Thursday, 5 December 2013

A powerful voice: Kate Granger



This film shows a conversation between Dr. Kate Granger and Antonia Rolls (and me sometimes). Kate is a young doctor living with terminal cancer and the film was part of the A Graceful Death project. Kate had launched a number of campaigns to improve treatment of seriously ill patients and her books and campaigns have had a profound effect. She talks here about her approach to her condition, the need for a more open dialogue about end of life matters, and about about taking yourself too seriously.

I’m more than usually happy with this film. It feels like the most fully resolved one I’ve made to date. I’ve spent many hours editing a long interview into just under fourteen minutes that I felt had the essence of Kate and her message in it. I shared it with Kate before [publishing and I was absolutely delighted when she said that she felt I’d captured her essence. I know that there are very good arguments that no work of art can ever really be said to have captured someone’s personality, but to the extent that it could do I felt instinctively that this was getting there, and the fact that Kate felt so as well meant a great deal to me.

Please do watch and enjoy – Kate really is a remarkable person, full of very black humour, intelligence, love and laughter.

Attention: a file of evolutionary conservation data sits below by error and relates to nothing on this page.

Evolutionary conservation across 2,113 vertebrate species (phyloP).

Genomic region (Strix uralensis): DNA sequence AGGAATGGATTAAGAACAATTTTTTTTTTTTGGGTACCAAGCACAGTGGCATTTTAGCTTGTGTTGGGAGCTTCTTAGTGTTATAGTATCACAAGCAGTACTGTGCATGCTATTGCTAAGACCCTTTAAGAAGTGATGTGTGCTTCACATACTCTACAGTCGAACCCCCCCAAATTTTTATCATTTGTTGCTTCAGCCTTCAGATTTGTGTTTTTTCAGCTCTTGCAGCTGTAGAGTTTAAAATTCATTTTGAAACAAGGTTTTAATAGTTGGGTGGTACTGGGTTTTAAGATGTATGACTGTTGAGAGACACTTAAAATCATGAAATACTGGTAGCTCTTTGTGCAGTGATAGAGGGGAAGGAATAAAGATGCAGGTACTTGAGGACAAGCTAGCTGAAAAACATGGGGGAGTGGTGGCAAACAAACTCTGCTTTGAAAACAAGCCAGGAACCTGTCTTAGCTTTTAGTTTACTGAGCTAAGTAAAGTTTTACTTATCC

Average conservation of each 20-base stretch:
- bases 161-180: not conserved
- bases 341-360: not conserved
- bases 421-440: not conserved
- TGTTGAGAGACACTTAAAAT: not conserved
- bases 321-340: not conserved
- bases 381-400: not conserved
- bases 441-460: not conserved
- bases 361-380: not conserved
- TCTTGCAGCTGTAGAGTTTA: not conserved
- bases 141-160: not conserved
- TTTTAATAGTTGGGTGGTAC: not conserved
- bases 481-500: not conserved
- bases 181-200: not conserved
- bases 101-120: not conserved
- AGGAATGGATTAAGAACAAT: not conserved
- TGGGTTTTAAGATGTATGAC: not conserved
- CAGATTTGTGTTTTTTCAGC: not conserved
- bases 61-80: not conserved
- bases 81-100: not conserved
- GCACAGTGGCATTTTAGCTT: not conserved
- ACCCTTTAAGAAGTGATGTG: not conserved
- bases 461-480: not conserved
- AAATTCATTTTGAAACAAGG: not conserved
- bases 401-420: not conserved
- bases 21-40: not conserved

Analysis - thoughts on technical and other points for learning purposes
For a good deal of time in this interview Kate isn’t looking directly towards the camera, but off to camera right towards Antonia. I have only one camera, and have learned that it isn’t good to disturb the flow of conversation by constantly moving it, so needed to find one spot that would work well enough in terms of sounds and visuals and stay there. It wasn’t practical to be behind the interviewer, but if I’d had an additional camera I might have found some way to place it so you got slightly different angles from time to time. I was quite worried about this initially, but edited quite carefully to work round it. The opening and closing credits have a lot of eye contact. In addition I edited so that there is more eye contact as the film goes on and discussion gets more intimate, hoping for a subliminal sense of increasing contact and intimacy. Overall I think this has worked well.